Mt. DeceptionThis was my second trip to the Royal Basin area, this one much earlier season then the first. The ground up there was covered in snow and there were almost no people. The marmots were just waking up and frolicking – marmots have a way of galloping that really must be seen to be understood.

    We had plans to climb Mt. Deception but canned it after…well, getting lazy. Deception is the second tallest peak in the Olympics and an impressive sight. You can’t even really see it until you turn a corner in the Royal Creek valley. There looked to be a snow covered scramble route that would have been fine, but of course I can’t say for certain without actually having gone up.

    This trip was quite different than the first: no bugs, no Park Ranger telling us to move our tent, and no crowds. Of course we couldn’t swim in the lake given its snow-covered condition…


    Camp PhotoLookingAtDeceptionLookingAtTheBasinTheNeedles1TheNeedles2TheNeedles3

      Upper Royal Lake Basin

      Upper Royal Lake Basin is one of the most picturesque areas of the Olympics. We did it as an overnight backpack, starting from the Dungeness Trail parking lot. The trip is about 2500′ elevation gain (if I’m remembering right) and 8 miles or so each way along a well-maintained trail.

      Probably the most challenging part of this trip is simply finding the trailhead. You exit 101 via Palo Alto road and travel on several Forest Service roads to get there. Unfortunately, the roads are very poorly marked and the instructions that the Forest Service hands out when you get your permit (also accessible online) are wrong and confusing. We just followed the most well-used of the roads, and followed what signs there were to the Dungeness Trails. A GPS with a background map of the area would solve the problem. It’s funny since I had all sorts of detailed maps of our route printed out – I never thought just finding the damn trailhead would be so hard!
      The route starts on the Dungeness Trail and then follows the Royal Creek up the valley. By the time we reached Royal Lake, we were absolutely swarmed by mosquitoes and horse flies. It was some of the worst I’ve ever seen – we jumped into the lake to get away from them for a bit, which was a huge relief.

      The Park Service makes you carry a bear can. Since we had four people in our party, I opted for the larger container, which is essentially like carrying a water cooler tank in your pack. Hope you have room… Anyway, the damn thing weighs a ton! In the olden days in the Sierras, we’d just string our food in a tree. This of course has its own drawbacks (we once saw a mother bear send her light-weight cub up the tree to retrieve the food), but it would enable you to dispense with the can that’s just painful to carry.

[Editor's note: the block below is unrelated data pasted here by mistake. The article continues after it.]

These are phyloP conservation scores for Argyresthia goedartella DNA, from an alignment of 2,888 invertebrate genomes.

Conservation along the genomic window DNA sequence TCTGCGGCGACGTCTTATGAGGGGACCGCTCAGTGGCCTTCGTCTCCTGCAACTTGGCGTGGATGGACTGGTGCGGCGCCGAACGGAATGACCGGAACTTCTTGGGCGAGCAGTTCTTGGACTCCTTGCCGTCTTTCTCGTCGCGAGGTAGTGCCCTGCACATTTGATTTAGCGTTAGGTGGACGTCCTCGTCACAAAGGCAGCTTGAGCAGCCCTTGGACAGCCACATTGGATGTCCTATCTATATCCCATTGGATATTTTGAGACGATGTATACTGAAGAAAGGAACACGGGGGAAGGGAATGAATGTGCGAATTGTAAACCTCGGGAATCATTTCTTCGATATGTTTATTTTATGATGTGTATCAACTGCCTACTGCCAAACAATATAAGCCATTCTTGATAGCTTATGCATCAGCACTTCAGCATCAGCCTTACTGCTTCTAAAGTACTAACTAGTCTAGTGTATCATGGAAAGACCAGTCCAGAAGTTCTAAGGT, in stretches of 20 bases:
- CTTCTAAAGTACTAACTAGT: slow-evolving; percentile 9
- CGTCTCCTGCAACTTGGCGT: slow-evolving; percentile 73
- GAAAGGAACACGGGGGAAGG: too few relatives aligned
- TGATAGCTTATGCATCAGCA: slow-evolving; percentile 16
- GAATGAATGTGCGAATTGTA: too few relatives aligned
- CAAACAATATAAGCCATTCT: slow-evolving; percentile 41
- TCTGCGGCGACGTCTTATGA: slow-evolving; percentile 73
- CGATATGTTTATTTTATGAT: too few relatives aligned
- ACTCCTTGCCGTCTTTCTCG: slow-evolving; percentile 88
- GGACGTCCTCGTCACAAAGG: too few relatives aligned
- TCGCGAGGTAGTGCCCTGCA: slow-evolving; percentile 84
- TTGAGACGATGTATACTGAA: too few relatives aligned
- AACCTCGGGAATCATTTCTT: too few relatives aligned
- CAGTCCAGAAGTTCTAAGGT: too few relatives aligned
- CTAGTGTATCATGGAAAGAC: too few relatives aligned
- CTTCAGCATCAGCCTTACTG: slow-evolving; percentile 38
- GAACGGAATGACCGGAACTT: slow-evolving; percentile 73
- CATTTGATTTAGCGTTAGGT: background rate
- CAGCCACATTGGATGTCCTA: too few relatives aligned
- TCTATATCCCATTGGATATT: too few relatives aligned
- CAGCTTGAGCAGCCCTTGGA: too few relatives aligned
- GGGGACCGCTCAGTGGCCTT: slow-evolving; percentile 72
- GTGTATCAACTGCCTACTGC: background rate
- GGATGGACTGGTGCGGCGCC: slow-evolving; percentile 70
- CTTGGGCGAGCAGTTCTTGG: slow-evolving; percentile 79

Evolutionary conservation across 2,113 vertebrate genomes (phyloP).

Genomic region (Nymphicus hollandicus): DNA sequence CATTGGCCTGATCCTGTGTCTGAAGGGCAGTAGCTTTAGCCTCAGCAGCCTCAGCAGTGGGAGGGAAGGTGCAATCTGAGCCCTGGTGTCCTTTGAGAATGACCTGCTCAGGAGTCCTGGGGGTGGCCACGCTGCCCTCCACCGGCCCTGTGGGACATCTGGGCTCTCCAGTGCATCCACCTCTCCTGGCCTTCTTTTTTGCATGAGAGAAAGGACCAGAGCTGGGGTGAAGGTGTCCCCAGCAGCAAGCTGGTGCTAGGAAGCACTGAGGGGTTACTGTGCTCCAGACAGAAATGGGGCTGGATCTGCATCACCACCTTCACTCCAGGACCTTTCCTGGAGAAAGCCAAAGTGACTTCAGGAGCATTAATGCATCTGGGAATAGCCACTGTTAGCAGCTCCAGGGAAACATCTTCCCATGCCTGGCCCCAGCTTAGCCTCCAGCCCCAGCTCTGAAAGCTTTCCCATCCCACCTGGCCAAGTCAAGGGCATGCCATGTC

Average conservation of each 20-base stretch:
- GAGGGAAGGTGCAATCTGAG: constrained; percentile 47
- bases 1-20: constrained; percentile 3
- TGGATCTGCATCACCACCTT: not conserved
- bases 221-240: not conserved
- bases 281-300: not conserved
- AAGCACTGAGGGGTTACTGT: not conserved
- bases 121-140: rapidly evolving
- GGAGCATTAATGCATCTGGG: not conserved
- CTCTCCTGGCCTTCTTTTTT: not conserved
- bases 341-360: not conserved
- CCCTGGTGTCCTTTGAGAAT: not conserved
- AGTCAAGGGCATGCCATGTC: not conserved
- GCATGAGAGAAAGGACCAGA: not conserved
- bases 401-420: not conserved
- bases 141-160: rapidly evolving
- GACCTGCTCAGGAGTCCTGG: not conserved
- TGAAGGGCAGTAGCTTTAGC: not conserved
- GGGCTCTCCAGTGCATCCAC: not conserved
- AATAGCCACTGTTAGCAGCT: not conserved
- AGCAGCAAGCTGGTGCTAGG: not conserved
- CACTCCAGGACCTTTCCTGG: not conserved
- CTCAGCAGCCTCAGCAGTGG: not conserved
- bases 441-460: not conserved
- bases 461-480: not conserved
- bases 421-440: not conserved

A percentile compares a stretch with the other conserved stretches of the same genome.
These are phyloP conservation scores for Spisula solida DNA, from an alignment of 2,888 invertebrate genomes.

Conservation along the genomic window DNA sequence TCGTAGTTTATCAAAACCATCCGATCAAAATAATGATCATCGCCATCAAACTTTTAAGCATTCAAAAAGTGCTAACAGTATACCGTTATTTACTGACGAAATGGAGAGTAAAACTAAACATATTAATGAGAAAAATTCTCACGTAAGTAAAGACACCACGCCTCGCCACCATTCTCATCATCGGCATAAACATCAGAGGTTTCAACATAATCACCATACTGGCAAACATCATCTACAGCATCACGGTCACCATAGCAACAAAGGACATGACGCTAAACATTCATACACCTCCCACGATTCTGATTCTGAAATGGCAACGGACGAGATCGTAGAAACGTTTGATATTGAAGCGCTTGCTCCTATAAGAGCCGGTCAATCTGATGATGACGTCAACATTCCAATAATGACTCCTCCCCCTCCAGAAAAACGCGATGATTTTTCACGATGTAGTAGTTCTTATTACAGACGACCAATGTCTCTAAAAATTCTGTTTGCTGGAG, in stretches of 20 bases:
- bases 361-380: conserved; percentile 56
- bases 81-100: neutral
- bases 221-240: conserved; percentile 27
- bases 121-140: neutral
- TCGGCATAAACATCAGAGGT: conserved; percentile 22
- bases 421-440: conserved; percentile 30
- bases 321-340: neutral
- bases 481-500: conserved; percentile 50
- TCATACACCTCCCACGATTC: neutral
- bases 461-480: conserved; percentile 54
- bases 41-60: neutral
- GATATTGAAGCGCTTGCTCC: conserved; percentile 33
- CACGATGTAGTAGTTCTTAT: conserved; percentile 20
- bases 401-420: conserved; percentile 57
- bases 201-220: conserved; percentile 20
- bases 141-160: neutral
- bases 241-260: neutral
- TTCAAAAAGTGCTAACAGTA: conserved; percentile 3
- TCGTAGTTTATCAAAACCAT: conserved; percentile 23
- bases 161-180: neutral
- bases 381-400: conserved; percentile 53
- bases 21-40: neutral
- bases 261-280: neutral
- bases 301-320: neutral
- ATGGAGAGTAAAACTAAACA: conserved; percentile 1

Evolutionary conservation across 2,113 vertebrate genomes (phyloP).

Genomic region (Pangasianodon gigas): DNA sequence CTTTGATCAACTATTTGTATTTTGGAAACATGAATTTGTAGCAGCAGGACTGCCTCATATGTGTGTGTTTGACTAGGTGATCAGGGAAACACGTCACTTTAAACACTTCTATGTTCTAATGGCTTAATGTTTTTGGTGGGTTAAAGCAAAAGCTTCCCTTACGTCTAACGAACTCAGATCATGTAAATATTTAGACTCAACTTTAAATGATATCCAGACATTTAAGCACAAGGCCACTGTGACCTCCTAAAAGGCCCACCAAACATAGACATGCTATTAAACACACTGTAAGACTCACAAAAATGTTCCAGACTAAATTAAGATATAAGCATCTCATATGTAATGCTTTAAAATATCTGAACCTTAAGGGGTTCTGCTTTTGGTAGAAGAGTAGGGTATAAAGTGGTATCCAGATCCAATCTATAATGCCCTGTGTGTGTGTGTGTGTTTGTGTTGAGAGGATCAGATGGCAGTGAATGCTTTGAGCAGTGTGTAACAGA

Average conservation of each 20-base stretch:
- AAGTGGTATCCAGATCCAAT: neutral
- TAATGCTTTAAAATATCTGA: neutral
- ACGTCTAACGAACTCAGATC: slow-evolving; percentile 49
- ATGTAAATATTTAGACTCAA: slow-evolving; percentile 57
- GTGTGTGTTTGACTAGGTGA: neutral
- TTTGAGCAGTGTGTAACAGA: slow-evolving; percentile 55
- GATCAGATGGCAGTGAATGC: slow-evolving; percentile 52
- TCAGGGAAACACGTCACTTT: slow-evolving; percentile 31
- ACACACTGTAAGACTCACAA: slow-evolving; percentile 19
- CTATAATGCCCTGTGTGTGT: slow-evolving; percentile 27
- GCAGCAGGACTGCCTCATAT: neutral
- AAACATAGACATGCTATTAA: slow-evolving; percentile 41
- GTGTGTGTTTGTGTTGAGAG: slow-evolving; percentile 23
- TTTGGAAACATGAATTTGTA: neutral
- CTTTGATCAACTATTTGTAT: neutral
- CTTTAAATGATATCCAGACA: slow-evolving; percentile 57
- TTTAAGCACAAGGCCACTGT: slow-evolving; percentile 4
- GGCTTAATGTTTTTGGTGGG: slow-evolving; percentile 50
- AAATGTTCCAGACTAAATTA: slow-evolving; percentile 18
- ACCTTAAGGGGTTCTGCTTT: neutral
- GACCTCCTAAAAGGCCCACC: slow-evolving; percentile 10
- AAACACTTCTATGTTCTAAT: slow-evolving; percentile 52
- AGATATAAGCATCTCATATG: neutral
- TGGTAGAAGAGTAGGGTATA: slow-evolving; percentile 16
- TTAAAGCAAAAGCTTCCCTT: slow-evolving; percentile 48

From Royal Lake, we pumped water and ascended another mile or so to the Upper Basin. There is a little glacial lake there along with lots of moraine, meadows, and marmots. The bugs were relentless, so we set up our tent as soon as we arrived and I put on my head net, rain jacket and pants, and tried to make do. I don’t use repellent since I hate the idea of having that stuff on my skin and clothes, and I think the other people who did use it got bitten just as badly. As soon as bare skin is exposed for more than about five seconds, it becomes covered with bugs. They let up a tiny bit at night, when the all perched on top of the mesh of our tent, eyeing us hungrily with their little probosces just waiting for the chance…

      The Park gave us a crude map of the Upper Basin indicating where to camp. We thought were were doing exactly what we were supposed to (camping on bare ground, not in the “No Camping” areas on the map), but about 8 PM at night the backcountry ranger came and told us we needed to move! Wow – that’s never happened to me before. We were already in our tents and I was pretty pissed that he hadn’t told us way earlier. Besides, elsewhere there were signs indicating no camping and we were camped in an obvious spot that appeared to follow all the directions of the map. Oh well… Fortunately, he said after a bit of scouting that we wouldn’t need to move after all. That’s not much of a backcountry experience…we might as well be car camping! The Park has gone overboard with these sorts of rules – they should control environmental impact in the wilderness (which we are always scrupulous in minimizing) by the number of wilderness permits they issue, not by dictating precisely where a party should camp! 

      But apart from this, the area is magnificently beautiful, with Mt. Deception and the Needles just overhead. I’d love to go back sometime when the bugs aren’t as bad to use the Upper Basin as a base camp for climbing the nearby peaks. There are also some off-trail routes that sound pretty interesting – the Dungeness Trail area can get pretty crowded in summer time and getting just a bit off the beaten track is a great way to escape the crowds. Mostly, the climbs of Mt. Deception and some of the Needles (including the aptly-named Incisor) are definitely on my list for a future trip.

      Photos courtesy of Tyler Albert.

      Upper Royal Lake Basin

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        Mt. Constitution

        Orcas Island is surely one of the most magically picturesque places in the world. Here are some photos from a one-day hike we did there.

        Mt. Constitution Trip

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          Mailbox Peak

          The infamous Mailbox Peak is one of the Seattle area’s best conditioning hikes. Used as preparation for Rainier or other big mountains, Mailbox has several thousand feet of elevation gain in a very short horizontal distance. It is listed in the Snoqualmie Region hiking guide as the hardest hike in the book.

          I’ve known people to go up it in about 1:35, but we went slower than that. I’ve again been convinced of the usefulness of the Clif DoubleShot Espresso gels – one of these every two hours or so really makes a difference! Photos are courtesy of Angus Speirs.

            Mt. Si Conditioner

            Enjoyable conditioner just before Mt. Si was closed due to a plane crash.  It was clear at the top but very gusty – a strong gust would just blow you over.  It was a bit icy at the top, so we put on crampons.  I was sore for 5 days after this trip!